Owning a home might still be a significant piece of the American Dream, but with two-thirds of American millennials currently renting, it could be a far-fetched dream for young renters.
For Entrata, a payments processor for large property management companies, younger renters alone account for the majority of the $1.6 billion in rent payments it processes every month.
PYMNTS recently caught up with Kate Hampton, vice president of ResidentPay at Entrata, about the payments-related hurdles property management companies are facing at a time when checks are falling out of favor with renters — particularly younger ones.
Transitioning from traditional to alternative payments
For decades, checks have long been the primary method for rental payments, but for millennials, everything is changing. When it comes to rental payments, companies are fast recognizing how important it is to offer solutions that match their needs.
“The rental demographic is relatively young,” Hampton said. “This affects how they prefer to conduct business with their apartment community, which includes paying rent.”
Some of these younger renters have never written a check, Hampton said, so the “old way” of accepting payments is not natural to them. Many of these same residents don’t have a computer, she said, and have instead developed a reliance on their smartphones to access the internet, which makes it crucial for property management companies to offer viable apps.
Making strides in app, software tech
Developing a solution that meets the needs of millennial renters, more than anything, involves understanding the human element of rental payment processing. This is a challenge, Hampton said, that traditional property management software providers continue to face. As a result, solutions have been developed that have not solved actual user needs.
So, when Entrata set out to develop its software, it took measures to incorporate residents’ insights and feedback from property management companies. Based on its research, the company also developed its ResidentPortal app, which released in Dec. 2015.
The company’s iOS and Android apps feature fingerprint authentication, enabling users to make a payment using voice commands and allowing users to check their balance and submit a maintenance request. The apps also enable users to store new payment methods with their mobile camera.
“If you say the words ‘pay my rent’ without even having the app open, the operating system automatically deep links to the system and the payments screen,” Hampton said. “We auto-populate everything we know … what the balance is, what was the last payment method used, so the user literally pays the rent with a single tap.”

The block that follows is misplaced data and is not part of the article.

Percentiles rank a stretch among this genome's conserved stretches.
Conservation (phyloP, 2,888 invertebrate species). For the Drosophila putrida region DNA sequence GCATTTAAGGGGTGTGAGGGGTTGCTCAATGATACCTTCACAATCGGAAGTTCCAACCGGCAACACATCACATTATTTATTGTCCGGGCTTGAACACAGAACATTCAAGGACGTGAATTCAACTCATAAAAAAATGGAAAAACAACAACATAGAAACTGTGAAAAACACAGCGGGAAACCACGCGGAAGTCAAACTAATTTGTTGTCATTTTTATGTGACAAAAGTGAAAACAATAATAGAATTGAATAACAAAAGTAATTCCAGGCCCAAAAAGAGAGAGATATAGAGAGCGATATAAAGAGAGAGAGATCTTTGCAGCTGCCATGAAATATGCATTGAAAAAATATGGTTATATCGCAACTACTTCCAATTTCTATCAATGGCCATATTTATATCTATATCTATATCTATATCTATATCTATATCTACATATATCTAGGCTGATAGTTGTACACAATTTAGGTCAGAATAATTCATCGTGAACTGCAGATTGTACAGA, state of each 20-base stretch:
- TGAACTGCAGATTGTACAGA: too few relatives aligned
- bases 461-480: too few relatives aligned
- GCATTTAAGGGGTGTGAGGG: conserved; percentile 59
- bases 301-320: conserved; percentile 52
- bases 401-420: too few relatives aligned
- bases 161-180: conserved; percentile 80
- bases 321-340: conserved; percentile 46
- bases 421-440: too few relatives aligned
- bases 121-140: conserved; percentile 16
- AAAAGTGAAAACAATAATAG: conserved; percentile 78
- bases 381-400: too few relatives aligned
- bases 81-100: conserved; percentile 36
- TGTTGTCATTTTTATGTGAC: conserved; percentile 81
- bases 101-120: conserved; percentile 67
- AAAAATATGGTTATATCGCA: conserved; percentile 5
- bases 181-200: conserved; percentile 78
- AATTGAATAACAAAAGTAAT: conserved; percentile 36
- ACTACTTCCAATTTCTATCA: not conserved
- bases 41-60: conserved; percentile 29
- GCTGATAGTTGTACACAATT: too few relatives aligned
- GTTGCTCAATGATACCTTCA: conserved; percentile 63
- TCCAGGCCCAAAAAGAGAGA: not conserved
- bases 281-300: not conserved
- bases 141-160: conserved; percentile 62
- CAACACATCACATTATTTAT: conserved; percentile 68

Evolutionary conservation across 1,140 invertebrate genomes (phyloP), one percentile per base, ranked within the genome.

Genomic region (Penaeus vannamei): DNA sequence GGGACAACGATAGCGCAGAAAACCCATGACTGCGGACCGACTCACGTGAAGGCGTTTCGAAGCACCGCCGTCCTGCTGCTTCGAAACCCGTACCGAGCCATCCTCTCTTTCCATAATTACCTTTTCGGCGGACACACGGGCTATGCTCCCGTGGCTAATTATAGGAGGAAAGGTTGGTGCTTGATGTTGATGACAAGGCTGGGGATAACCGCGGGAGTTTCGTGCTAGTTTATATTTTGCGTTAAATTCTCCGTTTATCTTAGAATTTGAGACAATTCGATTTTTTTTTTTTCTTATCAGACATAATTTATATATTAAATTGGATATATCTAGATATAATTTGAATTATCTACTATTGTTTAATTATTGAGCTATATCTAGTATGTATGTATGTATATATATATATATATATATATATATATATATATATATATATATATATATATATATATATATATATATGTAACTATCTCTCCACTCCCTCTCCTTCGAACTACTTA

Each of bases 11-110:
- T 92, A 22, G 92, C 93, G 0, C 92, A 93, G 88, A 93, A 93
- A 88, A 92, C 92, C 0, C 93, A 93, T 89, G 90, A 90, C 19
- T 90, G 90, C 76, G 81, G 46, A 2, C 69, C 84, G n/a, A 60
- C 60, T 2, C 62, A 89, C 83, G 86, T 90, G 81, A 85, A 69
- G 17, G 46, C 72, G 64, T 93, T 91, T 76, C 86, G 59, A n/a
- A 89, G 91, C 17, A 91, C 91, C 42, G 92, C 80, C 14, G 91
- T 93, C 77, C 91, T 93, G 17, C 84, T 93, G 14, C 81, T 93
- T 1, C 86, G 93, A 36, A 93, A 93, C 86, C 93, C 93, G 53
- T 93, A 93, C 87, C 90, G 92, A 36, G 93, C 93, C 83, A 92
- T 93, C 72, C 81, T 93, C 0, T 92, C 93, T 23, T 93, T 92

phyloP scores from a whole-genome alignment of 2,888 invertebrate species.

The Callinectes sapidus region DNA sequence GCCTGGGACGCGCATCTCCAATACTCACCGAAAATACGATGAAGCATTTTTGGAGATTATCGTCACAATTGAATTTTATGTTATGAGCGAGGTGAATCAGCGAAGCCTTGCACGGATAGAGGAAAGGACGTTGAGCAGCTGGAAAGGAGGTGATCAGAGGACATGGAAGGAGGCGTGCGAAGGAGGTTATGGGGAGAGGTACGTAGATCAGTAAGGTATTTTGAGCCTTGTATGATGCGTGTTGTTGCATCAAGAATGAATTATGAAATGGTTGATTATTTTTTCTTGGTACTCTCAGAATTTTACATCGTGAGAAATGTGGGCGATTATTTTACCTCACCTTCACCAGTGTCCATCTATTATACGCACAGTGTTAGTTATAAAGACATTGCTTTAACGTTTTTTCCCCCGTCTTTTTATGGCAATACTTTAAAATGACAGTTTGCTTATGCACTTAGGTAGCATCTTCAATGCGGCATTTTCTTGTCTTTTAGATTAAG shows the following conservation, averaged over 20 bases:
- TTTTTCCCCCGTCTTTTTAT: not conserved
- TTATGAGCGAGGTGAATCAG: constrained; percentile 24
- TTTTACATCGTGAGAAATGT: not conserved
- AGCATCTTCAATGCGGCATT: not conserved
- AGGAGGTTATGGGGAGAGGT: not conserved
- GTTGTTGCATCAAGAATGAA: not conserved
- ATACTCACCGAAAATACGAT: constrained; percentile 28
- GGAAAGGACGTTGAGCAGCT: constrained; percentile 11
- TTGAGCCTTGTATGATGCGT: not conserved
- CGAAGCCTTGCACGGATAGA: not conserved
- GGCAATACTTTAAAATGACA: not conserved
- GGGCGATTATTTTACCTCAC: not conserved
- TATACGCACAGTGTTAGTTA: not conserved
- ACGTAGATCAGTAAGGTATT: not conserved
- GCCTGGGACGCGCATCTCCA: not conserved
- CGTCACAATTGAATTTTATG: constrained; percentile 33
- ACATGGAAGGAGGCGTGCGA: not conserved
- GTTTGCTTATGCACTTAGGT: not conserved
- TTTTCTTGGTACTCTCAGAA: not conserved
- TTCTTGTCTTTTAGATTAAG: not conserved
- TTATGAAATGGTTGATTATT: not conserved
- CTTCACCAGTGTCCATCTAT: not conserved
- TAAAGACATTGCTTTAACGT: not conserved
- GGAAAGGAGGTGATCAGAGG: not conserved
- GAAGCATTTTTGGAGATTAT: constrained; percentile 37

To keep up with the ever-changing market needs, the company has built its mobile offerings on a scalable architecture that allows it to accommodate new offerings, Hampton said.
Are AI, chatbots key to rental payments’ future?
With consumer demands changing, rental payment processing companies, such as Entrata, routinely evaluate demographics and user behavior data to identify current and future trends.
After gathering feedback from renters, the company learned that residents preferred to communicate via instant messaging instead of email, Hampton said. Entrata has since begun working on a Facebook chatbot integration that allows renters to keep in touch with their property management company.
Hampton said payments will continue to evolve, adding that they should be contextual, functional and not tied to a single device. Tenants should be able to pay their rent seamlessly whenever and wherever they go, she said, adding that the entire transaction should take a few seconds without them having to physically touch a device. To this end, the company is delving into the AI space with the intention of simplifying the payments process.
“Artificial intelligence behind the chatbot recognizes what action the user is wanting to perform and presents the resident with the amount owed and stored payment methods,” she said. “The resident can pay their rent with a single tap.”
As the company continues developing its Facebook chatbot, it is focusing its payment solution to help residents transition away from paper checks and money orders. The solution, dubbed ResidentPay, launched three years ago and processes ACH transactions, cash/money orders and credit cards and lets users scan their checks. Within four months of its launch, the number of participants shifting from paper to online payments doubled, according to Hampton.
The company is also running a pilot program in partnership with Visa that offers cost-effective, secure payment authorization and processing for the multi-family rental industry.
AIs and chatbots aside, Hampton believes that home automation might just be the next big thing in the property management space — especially with players like Amazon opening up their API to any device with a basic speaker and a microphone.
“This means the resident will be able to interact with their property through the app, their car, their watch, Amazon Echo, you name it,” she said.
From home automation to payments innovation, technology is playing a significant role in the evolution of the rental payment process for the masses.
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The PYMNTS.com Developer Tracker™, powered by Vantiv, provides the payments ecosystem with a view into how software developers are using new technologies to create innovative business opportunities and enable merchants to optimize the ways in which they engage with shoppers today. The developer community within the tracker is separated into three categories: Shopping and Payments, Operations and Marketing.